This seems to be much more a constant feature of marriage, incidentally, than your romantic assumption that marriage must be founded on love. That’s quite a modern, western idea; it’s by no means universally true, even today. Marriage has to do with partnership, it has to do with family networks, it has to do with inheritance, it has to do with raising children, it has to do with security, it has to do with mutual support. And all of these things can exist, and can matter, and can be achieved with or without romantic love.

As for marriage being a contract, this is only a half-truth. It’s a contract in the sense that people agree to marry, they make commitments to one another, they expect those commitments to be observed. But it’s obviously much, much more than just a contract. It’s a relationship – for most people, the central relationship of their lives. And, since we human beings are social animals, and we realise and express ourselves through our relationships, your marriage is one of the things that determines who you are. (And, of course, who your spouse is.)

Hence the enormous ethical significance of marrying – and, it follows, the enormous ethical significance of divorcing.


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 Post subject: Re: Divorce
PostPosted: 22 Nov 2010 16:33 
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Quote:
As for marriage being a contract, this is only a half-truth. It’s a contract in the sense that people agree to marry, they make commitments to one another, they expect those commitments to be observed. But it’s obviously much, much more than just a contract. It’s a relationship – for most people, the central relationship of their lives. And, since we human beings are social animals, and we realise and express ourselves through our relationships, your marriage is one of the things that determines who you are. (And, of course, who your spouse is.)


When a marriage is founded in love, then I am going to to stick to my point above about the meaning of the contract disappearing when the love disappears.

When a marriage is not founded in love, then it truly is a contract, no matter what else it is about. This is where the relationship is like a business relationship (i.e. in order to achieve certain aims through the contract) rather than a "romantic" relationship, where the people involved are part of the relationship more as an end rather than a means. In this case it's more like quitting your job; there might repercussions, but it's not unethical to quit your job. It's ethical to be honest and upfront about it, to be honest when you feel you can't achieve something or are undergoing stress, or feel that you made a mistake, and as long as you are honest the repercussions are yours to take into account, and the contract is made with this in mind.

Just because this concept "seems to be true across cultures and societies and over time, which suggests that it is not arbitrary or random or a matter of chance" does not suggest that it is necessarily ethical: violence, persecution, inequality, discrimination and so on all fall into this category.


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 Post subject: Re: Divorce
PostPosted: 22 Nov 2010 19:31 
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I think we need to reflect a little bit on what we mean by “love”.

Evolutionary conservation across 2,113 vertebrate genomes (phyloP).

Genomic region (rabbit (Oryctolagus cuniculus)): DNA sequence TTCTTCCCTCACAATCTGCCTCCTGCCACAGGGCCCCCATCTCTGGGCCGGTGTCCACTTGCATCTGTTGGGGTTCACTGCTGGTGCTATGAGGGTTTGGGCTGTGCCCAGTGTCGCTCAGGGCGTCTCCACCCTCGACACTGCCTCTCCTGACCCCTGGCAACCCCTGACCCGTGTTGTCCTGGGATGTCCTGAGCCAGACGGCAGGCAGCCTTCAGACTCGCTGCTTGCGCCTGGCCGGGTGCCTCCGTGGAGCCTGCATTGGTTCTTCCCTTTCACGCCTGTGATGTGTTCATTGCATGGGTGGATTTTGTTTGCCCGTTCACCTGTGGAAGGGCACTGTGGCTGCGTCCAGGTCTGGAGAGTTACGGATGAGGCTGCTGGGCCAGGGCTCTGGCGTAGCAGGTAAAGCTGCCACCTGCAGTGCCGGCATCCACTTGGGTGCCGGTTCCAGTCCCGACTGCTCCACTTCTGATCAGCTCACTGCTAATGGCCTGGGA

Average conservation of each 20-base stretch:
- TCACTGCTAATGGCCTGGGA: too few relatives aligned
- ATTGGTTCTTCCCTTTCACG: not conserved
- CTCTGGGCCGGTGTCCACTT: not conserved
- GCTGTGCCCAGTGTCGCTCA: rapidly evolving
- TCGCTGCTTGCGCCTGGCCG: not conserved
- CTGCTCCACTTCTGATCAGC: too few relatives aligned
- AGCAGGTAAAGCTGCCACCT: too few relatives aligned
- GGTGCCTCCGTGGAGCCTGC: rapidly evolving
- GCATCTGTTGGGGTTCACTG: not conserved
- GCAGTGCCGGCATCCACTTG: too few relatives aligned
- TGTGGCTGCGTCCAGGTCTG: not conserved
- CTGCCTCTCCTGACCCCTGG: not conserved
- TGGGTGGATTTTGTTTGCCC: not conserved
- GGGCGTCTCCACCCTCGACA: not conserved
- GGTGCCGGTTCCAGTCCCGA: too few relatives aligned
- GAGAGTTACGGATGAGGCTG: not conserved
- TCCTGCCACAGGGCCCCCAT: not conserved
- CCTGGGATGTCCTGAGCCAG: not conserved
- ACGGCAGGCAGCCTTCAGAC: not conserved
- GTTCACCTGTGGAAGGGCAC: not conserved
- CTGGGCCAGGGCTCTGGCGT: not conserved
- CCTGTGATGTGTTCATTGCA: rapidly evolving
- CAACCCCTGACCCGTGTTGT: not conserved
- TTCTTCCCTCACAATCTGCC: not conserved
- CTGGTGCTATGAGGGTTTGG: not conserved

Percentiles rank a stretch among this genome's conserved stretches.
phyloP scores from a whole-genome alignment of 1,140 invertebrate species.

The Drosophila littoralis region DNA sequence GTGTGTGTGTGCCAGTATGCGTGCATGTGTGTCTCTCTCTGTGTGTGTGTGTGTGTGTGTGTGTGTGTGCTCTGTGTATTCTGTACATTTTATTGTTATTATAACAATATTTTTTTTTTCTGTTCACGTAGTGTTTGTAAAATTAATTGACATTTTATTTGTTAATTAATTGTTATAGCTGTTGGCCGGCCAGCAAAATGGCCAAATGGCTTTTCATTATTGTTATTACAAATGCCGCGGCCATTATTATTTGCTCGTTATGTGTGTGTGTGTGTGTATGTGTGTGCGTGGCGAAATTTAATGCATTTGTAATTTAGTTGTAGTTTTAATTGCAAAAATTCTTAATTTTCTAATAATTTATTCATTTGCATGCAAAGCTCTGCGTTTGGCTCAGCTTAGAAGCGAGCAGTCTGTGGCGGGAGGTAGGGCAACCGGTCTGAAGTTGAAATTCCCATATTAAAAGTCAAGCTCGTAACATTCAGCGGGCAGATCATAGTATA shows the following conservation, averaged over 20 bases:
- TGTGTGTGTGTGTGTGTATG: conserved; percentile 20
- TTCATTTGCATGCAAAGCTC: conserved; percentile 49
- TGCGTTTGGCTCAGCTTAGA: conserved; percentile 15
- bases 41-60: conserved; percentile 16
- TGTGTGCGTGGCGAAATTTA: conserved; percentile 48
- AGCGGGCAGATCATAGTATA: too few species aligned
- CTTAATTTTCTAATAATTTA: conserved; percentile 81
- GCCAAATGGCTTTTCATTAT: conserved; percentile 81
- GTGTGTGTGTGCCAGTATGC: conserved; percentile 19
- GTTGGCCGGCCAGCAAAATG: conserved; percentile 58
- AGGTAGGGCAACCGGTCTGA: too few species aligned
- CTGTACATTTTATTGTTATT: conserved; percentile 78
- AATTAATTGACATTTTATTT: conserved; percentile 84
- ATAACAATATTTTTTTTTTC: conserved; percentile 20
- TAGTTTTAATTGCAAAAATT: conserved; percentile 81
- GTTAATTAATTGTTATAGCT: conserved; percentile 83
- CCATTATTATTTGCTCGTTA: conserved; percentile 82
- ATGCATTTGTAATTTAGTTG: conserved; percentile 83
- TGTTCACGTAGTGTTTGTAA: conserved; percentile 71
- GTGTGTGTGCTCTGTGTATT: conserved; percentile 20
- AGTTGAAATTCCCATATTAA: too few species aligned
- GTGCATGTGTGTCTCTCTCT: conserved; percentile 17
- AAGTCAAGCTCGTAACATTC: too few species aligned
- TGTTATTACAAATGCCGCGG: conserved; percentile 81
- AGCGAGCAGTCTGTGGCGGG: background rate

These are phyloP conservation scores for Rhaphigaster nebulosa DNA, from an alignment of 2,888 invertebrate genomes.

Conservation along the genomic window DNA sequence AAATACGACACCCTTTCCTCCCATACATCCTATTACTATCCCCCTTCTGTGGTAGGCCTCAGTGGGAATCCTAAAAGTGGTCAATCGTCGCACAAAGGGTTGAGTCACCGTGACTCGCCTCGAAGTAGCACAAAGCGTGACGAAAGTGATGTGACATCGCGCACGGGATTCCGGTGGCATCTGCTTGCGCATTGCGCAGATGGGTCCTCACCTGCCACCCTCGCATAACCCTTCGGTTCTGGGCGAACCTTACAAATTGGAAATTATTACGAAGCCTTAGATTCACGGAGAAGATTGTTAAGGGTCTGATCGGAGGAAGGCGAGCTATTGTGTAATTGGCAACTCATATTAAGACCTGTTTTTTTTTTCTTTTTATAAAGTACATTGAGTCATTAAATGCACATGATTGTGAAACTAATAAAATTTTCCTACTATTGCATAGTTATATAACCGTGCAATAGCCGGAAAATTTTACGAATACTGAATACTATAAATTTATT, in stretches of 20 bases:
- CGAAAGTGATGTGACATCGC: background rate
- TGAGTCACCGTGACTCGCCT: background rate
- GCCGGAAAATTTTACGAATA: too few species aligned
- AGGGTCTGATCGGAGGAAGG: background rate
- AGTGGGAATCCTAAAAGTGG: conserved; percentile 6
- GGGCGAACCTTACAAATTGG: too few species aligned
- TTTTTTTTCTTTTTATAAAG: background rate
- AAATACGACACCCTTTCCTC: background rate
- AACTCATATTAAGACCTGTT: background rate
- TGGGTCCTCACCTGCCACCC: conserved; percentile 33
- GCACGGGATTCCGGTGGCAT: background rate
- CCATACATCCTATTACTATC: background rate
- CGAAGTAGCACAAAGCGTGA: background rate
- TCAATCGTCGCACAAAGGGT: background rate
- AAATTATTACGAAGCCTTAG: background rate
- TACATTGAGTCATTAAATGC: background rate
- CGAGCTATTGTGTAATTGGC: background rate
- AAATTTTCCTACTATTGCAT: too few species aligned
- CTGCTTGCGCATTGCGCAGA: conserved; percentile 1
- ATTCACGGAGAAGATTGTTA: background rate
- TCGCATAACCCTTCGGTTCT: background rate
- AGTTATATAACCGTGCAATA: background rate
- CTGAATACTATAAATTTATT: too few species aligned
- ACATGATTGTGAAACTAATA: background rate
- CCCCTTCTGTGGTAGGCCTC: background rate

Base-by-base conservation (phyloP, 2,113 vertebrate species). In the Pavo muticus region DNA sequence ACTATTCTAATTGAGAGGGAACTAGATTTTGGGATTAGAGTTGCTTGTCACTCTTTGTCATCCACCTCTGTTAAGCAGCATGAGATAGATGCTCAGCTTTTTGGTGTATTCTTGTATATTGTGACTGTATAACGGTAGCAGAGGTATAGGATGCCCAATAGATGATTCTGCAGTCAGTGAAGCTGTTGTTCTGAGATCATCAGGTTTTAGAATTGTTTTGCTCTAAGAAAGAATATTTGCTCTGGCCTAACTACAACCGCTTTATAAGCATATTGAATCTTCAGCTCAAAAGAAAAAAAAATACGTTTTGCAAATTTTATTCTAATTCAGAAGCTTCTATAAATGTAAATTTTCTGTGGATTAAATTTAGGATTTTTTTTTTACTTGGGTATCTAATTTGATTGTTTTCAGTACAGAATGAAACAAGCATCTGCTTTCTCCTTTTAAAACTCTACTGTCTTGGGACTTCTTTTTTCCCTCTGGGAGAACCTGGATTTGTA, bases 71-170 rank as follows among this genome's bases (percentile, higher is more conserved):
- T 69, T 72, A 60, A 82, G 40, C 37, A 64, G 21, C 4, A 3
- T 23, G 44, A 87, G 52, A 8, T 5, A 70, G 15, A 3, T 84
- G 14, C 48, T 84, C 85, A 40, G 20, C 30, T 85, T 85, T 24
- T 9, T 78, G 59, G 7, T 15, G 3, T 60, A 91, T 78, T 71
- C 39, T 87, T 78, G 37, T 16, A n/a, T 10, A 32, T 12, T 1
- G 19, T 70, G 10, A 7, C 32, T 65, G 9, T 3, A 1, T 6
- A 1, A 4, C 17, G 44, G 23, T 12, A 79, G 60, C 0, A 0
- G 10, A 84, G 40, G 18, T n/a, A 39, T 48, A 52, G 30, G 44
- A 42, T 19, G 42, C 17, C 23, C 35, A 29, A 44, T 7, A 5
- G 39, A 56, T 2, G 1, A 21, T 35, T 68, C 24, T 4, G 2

There’s love in the sense of romantic attraction, of course, but I think there are other important meanings. My decision to care for somebody, to be attentive to the welfare, to prioritise their welfare along with or even over mine is also an example of love. And it may or may not go along with romantic love.

In marriage you explicitly promise to love someone; since you cannot direct or dictate your emotions you are not promising to feel love for them, to “be in love” with them. Rather you are making a commitment to intentional love; you are saying that you will make the choices that love for them dictates; you will make the decisions that love for them indicates.

The commitments you make in marriage are themselves a concrete expression of love, and standing by those commitments, honouring them, carrying them out are all expressions of love.

I think marriage embraces more than just romantic love. I had romantic relationships with several people before I married; they ended, as such relationships mostly do, for a variety of reasons and in a variety of circumstances. But my relationship with my wife has many more dimensions, including important dimensions which have grown and developed since our marriage. Divorcing my wife would be a wholly different act that breaking up with a girlfriend, not least because I have made commitments to her that I never made to any of my other girlfriends. Romantic love is important, certainly, but there is a great deal more to a marriage than romantic love.

If you (not you personally, mcfate – the generic you) intend to stay with somebody only so long as you experience romantic love with them, then I suggest you shouldn’t marry them, because that is not what you are saying to them, and to the world, by marrying them; the act of marrying them is basically dishonest. And if you have married somebody on that basis, and still feel the same way, then maybe the ethical (or, at any rate, least unethical) thing to do is to divorce – or, at least, to be honest with them about your intentions and understanding, thus opening a dialogue which may well lead to divorce. Divorce there might not be unethical in itself, but it might point to an unethicality in marrying in the first place.


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 Post subject: Re: Divorce
PostPosted: 22 Nov 2010 20:18